Trickey talks about his Olympics tumble

Jack Trickey with the bike he raced in the 1956 Olympics and “Black Betty” the bike he still races today. Picture: MATT KIMPTON
Jack Trickey with the bike he raced in the 1956 Olympics and “Black Betty” the bike he still races today. Picture: MATT KIMPTON

It’s difficult not to wonder what might have been for Bendigo’s Jack Trickey if it wasn’t for a slice of bad luck in the individual road cycling race at the 1956 Melbourne Olympics.

Leading into the race, Trickey had been in superb form and was the Australian champion – a title he won on the same undulating Broadmeadows course he was set to ride at the Olympics.

It had been a spectacular rise for the then 21-year-old, who just a year earlier decided to switch his focus from track cycling to road racing in order to compete at the Melbourne Games.

A big crowd assembled at Broadmeadows Train Station to cheer on the Olympic competitors at the start of the road race circuit and Trickey began the event well.

At the 105km mark of the 187km race he was the leading Australian but, out of nowhere, disaster struck.

In 1956 riders were given feedbags as they raced and, after missing out the first time, Trickey wasn’t about to go empty-handed as he came past the pits again.

“That was the problem, why I bit the dust – a feedbag. I missed out on the one lap and on the second lap this bloke that was handing it to me held it right in front of my face and it went around the handles and into the front wheel,” Trickey recalled from his home in Huntly.

The feedbag brought him off his bike and he was run over by a rider who had been close behind.

As was the norm at the time, Trickey wasn’t wearing a helmet or any protective gear and he was left dazed, with a bloody mouth and other injuries which ended his race.

“I was the leading Australian at the time. So that was all the 12 months or more of work, laying out on the road in a heap of dust,” Trickey said.

While Trickey’s campaign came to a disappointing end, he has many fond Olympic memories, such as the opening ceremony at the MCG and being invited to have lunch at the Olympic Village with Prince Philip, who was “a hell of a nice bloke to talk to”.

Following the Games, Trickey had a brief stint as a professional but his elite cycling career soon came to an end due to family and work commitments.

“There wasn’t a lot of money to turn professional in the real world. There wouldn’t have been enough money around in those days to turn a professional and not work,” he said.

“Plus I wasn’t very interested, I’d done what I wanted to do by getting into the Olympics.”

Trickey had already made many sacrifices in what he calls cycling’s last “true amateur” era when riders weren’t allowed to earn any money from the sport.

An ordnance worker in 1956, Trickey had to take two days a week of unpaid leave to train on the roads around central Victoria, which made it difficult for him and his newlywed Jean to make ends meet.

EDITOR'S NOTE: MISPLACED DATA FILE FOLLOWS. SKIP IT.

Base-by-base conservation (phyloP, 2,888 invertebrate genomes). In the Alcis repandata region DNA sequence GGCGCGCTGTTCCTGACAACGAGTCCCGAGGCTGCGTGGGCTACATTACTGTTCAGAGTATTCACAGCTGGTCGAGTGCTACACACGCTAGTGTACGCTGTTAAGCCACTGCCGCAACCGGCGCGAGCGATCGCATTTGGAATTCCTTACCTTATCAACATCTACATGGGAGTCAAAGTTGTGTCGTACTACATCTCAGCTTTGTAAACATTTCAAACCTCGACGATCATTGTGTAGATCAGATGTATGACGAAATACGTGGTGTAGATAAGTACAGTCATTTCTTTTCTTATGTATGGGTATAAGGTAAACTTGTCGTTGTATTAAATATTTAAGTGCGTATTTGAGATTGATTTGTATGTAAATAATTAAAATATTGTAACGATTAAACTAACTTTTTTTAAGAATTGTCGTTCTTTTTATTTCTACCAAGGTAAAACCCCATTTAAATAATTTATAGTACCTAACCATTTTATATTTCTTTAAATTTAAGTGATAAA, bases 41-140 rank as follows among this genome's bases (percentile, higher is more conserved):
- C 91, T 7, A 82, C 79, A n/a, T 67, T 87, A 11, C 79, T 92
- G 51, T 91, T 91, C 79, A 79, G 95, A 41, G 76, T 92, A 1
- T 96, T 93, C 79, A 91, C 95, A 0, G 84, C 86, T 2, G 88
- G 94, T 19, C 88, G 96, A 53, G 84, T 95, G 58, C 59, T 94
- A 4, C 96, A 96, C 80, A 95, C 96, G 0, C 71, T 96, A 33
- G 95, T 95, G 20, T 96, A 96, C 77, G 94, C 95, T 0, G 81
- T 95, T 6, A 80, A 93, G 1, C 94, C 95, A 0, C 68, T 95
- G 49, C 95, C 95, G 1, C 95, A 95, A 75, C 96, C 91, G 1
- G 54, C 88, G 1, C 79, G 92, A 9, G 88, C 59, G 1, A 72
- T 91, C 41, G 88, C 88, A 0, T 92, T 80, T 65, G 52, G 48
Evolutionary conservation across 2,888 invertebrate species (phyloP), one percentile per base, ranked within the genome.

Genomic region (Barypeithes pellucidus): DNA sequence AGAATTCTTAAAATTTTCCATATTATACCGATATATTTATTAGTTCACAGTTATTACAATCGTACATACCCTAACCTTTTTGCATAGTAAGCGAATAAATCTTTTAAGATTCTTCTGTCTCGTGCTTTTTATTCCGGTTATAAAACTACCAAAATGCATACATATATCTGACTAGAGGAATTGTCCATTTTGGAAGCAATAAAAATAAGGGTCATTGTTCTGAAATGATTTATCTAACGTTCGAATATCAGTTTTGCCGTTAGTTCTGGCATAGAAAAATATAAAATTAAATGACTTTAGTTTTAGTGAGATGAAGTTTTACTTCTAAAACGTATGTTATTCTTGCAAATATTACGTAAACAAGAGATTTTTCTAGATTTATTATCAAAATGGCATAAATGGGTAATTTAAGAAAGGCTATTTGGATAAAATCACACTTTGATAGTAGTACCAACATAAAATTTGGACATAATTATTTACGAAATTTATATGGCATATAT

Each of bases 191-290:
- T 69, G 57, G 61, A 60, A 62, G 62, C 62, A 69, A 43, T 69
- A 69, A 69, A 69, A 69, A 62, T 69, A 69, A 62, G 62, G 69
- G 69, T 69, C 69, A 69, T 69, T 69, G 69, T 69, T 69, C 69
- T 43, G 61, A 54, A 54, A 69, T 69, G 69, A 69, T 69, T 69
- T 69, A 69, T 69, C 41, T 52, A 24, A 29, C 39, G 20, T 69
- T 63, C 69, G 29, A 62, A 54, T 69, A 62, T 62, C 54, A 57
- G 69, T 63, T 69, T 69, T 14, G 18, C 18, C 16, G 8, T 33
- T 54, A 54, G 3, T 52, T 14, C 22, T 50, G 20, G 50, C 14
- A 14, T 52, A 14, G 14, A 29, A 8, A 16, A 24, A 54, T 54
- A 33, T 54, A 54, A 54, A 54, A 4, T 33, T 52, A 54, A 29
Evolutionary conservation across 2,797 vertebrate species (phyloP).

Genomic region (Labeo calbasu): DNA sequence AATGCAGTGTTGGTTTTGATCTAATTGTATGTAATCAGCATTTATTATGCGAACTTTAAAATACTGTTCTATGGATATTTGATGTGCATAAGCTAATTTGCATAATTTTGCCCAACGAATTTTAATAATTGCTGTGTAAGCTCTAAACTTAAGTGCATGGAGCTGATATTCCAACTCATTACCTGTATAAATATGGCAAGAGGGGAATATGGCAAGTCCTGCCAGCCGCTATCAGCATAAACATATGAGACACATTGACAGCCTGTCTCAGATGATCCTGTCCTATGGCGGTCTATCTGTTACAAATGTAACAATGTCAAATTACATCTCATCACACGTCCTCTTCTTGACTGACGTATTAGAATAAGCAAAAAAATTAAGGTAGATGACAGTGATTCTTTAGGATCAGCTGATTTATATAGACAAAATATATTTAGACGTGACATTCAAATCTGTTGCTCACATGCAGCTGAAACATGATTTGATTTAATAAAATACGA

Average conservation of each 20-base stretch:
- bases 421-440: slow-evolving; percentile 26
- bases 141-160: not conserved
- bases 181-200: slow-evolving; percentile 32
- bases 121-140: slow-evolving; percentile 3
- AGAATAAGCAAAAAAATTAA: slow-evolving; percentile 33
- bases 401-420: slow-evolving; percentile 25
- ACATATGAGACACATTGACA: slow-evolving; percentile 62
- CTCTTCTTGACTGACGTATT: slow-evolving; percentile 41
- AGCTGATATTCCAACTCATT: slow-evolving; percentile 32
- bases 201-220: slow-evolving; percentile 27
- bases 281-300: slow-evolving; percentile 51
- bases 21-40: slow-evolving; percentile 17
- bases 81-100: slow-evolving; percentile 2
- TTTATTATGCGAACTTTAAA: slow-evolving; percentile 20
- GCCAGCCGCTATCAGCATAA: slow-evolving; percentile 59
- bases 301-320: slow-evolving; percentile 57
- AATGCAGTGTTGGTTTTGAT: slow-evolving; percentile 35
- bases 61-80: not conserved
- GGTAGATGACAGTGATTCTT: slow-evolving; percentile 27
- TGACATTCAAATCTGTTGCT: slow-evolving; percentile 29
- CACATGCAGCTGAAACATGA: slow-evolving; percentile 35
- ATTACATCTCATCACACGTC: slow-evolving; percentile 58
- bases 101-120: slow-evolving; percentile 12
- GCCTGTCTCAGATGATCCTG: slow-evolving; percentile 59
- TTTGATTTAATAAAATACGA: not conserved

“I was lucky because a lot of my mates I had working with me used to take a collection and would knock on the door at home and they’d be there with a bit of money to help things along a bit,” he said.

After his retirement from cycling Trickey stayed off his bike until he was in his 40s and his health began to suffer.

“I had about 20 years in the wilderness and all I did was get big – about 100kg,” he said.

“I went to my naturopath and he checked me out and he said ‘your life span could be measured in minutes’. I said ‘oh hell’. So I thought I better start doing something.

“I got out an old mountain bike and rode about 300m and I was totally stuffed.

“But I kept going, I had to keep doing something otherwise it was all over.”

Today Trickey still rides his new racing bike “Black Betty” with the Central Victorian Veterans Cycling Club across Victoria and he regularly watches races in Bendigo.

He had a health concern four years ago when he had his aorta valve replaced with a cow’s.

The surgery went well and he is now in great shape.

“I went to the doctor a while back and he said ‘you’ve got the heart and lungs of a 20-year-old’, but he said ‘it’s a pity about the 77-year-old body, though’,” Trickey said.

Trickey, who had five children with Jean, maintains a strong interest in cycling and the Olympics and he is looking forward to Bendigo’s Glenn O’Shea riding in London.

“The boy’s good, I’m glad that he’s made it,” Trickey said.

“He’s won the madison and put up some really good performances.”

But he wasn’t happy with this year’s green and white Olympic uniform the Australian team will wear for the opening ceremony next weekend.

“I was a bit disappointed in the look of the Olympic team’s clothing this year actually – it’s ordinary,” he said.

Although it’s a bit worse for wear these days, Trickey still has his 1956 Olympic bike and other assorted memorabilia at home and it is obvious he has reflected on his achievements more often as the years have passed.

“At the time I didn’t think much of it myself, I wasn’t old enough to appreciate it,” he said.

“But I still think I’m the only one to win an Australian road title from Bendigo.”